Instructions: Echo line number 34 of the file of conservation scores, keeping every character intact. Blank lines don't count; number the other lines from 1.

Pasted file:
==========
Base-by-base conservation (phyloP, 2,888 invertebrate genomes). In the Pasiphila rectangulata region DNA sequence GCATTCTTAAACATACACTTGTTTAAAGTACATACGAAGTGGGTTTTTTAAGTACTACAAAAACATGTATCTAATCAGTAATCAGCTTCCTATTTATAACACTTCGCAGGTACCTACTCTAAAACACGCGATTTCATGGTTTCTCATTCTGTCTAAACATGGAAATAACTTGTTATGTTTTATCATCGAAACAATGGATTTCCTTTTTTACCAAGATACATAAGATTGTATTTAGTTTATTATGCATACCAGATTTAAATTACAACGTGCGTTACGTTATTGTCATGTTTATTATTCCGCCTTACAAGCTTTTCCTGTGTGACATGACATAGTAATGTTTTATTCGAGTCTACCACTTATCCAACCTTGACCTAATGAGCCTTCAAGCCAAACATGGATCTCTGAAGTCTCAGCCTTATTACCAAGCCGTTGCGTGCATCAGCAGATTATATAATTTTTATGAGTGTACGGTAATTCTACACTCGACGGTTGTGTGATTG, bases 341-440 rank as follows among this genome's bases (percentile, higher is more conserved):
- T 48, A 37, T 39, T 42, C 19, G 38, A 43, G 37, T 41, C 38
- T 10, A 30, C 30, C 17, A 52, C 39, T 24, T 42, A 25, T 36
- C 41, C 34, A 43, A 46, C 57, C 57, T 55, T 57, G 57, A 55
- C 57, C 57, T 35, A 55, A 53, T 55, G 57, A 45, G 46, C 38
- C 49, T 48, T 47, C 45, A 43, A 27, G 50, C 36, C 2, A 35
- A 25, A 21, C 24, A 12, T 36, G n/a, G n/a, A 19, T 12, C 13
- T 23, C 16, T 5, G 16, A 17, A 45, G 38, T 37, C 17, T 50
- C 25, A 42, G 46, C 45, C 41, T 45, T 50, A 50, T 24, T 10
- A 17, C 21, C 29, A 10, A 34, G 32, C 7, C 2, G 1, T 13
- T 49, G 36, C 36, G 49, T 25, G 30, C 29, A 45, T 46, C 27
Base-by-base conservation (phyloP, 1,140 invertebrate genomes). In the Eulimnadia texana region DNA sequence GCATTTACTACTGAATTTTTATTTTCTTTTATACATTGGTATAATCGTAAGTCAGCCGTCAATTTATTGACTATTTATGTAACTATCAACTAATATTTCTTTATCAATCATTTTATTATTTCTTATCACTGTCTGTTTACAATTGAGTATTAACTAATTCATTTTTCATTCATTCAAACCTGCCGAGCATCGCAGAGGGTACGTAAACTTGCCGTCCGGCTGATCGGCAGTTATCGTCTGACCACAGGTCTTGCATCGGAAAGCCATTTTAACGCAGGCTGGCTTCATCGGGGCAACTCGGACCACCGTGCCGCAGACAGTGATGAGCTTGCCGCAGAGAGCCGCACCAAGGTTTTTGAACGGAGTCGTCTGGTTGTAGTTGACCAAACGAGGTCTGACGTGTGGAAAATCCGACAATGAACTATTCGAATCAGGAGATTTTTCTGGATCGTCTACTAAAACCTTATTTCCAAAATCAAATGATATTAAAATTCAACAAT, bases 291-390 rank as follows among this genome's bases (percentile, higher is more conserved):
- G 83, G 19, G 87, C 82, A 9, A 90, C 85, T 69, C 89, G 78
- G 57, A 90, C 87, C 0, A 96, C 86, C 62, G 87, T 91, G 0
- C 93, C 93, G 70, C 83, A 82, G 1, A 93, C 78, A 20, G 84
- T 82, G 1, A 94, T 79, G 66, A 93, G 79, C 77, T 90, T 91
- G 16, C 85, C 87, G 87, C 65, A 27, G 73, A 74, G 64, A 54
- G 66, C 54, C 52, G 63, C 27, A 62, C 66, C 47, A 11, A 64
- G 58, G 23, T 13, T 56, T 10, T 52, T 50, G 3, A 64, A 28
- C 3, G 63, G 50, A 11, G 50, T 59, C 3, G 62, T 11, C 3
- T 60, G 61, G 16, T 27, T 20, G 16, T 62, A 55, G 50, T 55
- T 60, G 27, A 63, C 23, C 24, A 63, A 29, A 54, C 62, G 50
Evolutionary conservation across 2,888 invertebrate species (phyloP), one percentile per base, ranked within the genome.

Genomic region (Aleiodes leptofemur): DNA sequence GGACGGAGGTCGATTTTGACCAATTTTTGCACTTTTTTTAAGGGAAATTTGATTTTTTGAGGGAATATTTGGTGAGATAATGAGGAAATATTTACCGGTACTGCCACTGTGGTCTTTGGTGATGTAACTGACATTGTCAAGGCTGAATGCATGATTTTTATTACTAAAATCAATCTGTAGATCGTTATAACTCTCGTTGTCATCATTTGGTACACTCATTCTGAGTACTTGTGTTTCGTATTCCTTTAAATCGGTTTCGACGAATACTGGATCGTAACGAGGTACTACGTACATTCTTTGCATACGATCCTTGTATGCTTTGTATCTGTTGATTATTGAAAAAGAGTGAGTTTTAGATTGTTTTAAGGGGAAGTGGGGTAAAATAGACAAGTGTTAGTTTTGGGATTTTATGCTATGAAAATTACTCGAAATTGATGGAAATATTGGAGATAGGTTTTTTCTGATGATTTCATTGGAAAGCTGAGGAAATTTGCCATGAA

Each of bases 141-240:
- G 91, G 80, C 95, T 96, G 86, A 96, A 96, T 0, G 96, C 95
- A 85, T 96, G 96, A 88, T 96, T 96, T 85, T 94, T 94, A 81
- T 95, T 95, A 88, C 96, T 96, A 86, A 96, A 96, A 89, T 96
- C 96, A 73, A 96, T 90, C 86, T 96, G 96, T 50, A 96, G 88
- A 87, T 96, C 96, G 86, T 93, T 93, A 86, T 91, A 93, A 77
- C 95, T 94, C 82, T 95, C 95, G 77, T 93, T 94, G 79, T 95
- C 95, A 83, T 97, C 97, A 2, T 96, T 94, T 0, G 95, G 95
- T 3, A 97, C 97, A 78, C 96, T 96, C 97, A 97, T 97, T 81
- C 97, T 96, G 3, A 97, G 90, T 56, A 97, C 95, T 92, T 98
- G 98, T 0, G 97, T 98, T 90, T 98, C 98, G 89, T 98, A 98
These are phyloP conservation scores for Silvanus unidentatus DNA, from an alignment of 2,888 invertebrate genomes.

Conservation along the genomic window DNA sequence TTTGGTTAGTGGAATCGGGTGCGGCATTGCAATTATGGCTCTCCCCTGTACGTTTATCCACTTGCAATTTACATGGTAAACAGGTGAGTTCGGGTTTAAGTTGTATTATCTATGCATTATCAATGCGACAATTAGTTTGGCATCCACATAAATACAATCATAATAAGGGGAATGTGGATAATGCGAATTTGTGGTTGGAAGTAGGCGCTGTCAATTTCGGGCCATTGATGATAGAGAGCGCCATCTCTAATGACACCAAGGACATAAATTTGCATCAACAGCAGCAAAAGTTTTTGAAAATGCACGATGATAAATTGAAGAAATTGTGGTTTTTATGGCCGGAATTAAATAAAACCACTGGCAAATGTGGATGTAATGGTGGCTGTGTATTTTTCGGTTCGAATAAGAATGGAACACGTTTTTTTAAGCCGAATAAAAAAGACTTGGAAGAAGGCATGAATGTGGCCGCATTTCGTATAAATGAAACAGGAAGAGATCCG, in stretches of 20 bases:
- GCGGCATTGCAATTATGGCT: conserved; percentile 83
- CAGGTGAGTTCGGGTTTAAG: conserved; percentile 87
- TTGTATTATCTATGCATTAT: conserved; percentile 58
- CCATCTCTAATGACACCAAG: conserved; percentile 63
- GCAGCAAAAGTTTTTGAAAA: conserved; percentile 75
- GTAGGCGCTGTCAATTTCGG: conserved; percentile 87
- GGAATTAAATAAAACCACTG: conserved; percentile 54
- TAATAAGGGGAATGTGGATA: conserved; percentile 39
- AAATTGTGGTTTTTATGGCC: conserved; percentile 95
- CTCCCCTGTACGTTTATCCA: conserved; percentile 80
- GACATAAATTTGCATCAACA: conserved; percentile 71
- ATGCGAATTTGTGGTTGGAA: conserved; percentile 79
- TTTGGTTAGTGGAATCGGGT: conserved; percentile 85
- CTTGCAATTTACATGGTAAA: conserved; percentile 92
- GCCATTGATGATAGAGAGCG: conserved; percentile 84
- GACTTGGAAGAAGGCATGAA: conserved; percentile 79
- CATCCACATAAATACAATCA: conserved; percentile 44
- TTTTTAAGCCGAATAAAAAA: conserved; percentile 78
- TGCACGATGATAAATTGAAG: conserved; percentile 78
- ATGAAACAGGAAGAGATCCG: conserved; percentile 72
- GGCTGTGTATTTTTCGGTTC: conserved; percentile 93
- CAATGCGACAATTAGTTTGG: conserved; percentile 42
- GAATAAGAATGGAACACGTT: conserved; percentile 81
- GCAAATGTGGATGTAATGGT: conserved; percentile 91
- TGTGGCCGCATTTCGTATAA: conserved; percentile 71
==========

- C 97, T 96, G 3, A 97, G 90, T 56, A 97, C 95, T 92, T 98